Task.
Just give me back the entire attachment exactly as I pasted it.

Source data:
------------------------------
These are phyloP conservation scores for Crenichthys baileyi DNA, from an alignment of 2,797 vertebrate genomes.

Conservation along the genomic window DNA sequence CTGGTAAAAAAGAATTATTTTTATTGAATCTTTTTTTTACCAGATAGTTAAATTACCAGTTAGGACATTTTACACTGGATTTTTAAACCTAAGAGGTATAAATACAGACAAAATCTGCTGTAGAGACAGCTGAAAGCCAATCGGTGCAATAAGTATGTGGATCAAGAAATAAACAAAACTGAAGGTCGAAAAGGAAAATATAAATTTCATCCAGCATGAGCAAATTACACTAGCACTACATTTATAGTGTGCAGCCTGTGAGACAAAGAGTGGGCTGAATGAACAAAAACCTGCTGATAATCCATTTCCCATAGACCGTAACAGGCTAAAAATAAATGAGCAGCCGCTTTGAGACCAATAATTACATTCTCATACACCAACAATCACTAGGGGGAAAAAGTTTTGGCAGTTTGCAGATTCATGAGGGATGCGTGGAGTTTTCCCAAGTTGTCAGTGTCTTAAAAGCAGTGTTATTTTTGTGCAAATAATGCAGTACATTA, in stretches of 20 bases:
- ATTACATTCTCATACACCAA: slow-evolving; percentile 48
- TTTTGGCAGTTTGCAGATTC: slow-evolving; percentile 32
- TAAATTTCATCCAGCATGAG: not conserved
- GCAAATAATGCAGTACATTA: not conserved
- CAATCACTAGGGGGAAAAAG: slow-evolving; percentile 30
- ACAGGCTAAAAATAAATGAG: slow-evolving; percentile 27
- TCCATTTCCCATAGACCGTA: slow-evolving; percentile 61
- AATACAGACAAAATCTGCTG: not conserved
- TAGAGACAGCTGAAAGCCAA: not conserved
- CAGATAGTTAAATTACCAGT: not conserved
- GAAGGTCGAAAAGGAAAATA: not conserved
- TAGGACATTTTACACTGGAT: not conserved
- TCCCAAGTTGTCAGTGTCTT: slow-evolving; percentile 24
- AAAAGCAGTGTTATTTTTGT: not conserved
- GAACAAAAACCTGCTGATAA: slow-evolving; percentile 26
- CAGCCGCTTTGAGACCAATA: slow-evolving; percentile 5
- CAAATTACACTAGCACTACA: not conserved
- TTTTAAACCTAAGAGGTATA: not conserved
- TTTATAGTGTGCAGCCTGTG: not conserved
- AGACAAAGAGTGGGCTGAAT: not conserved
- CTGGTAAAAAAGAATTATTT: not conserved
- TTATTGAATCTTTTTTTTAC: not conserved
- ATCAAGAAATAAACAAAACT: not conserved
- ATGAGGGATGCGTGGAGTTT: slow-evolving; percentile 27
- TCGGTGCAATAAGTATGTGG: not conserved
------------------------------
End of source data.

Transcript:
These are phyloP conservation scores for Crenichthys baileyi DNA, from an alignment of 2,797 vertebrate genomes.

Conservation along the genomic window DNA sequence CTGGTAAAAAAGAATTATTTTTATTGAATCTTTTTTTTACCAGATAGTTAAATTACCAGTTAGGACATTTTACACTGGATTTTTAAACCTAAGAGGTATAAATACAGACAAAATCTGCTGTAGAGACAGCTGAAAGCCAATCGGTGCAATAAGTATGTGGATCAAGAAATAAACAAAACTGAAGGTCGAAAAGGAAAATATAAATTTCATCCAGCATGAGCAAATTACACTAGCACTACATTTATAGTGTGCAGCCTGTGAGACAAAGAGTGGGCTGAATGAACAAAAACCTGCTGATAATCCATTTCCCATAGACCGTAACAGGCTAAAAATAAATGAGCAGCCGCTTTGAGACCAATAATTACATTCTCATACACCAACAATCACTAGGGGGAAAAAGTTTTGGCAGTTTGCAGATTCATGAGGGATGCGTGGAGTTTTCCCAAGTTGTCAGTGTCTTAAAAGCAGTGTTATTTTTGTGCAAATAATGCAGTACATTA, in stretches of 20 bases:
- ATTACATTCTCATACACCAA: slow-evolving; percentile 48
- TTTTGGCAGTTTGCAGATTC: slow-evolving; percentile 32
- TAAATTTCATCCAGCATGAG: not conserved
- GCAAATAATGCAGTACATTA: not conserved
- CAATCACTAGGGGGAAAAAG: slow-evolving; percentile 30
- ACAGGCTAAAAATAAATGAG: slow-evolving; percentile 27
- TCCATTTCCCATAGACCGTA: slow-evolving; percentile 61
- AATACAGACAAAATCTGCTG: not conserved
- TAGAGACAGCTGAAAGCCAA: not conserved
- CAGATAGTTAAATTACCAGT: not conserved
- GAAGGTCGAAAAGGAAAATA: not conserved
- TAGGACATTTTACACTGGAT: not conserved
- TCCCAAGTTGTCAGTGTCTT: slow-evolving; percentile 24
- AAAAGCAGTGTTATTTTTGT: not conserved
- GAACAAAAACCTGCTGATAA: slow-evolving; percentile 26
- CAGCCGCTTTGAGACCAATA: slow-evolving; percentile 5
- CAAATTACACTAGCACTACA: not conserved
- TTTTAAACCTAAGAGGTATA: not conserved
- TTTATAGTGTGCAGCCTGTG: not conserved
- AGACAAAGAGTGGGCTGAAT: not conserved
- CTGGTAAAAAAGAATTATTT: not conserved
- TTATTGAATCTTTTTTTTAC: not conserved
- ATCAAGAAATAAACAAAACT: not conserved
- ATGAGGGATGCGTGGAGTTT: slow-evolving; percentile 27
- TCGGTGCAATAAGTATGTGG: not conserved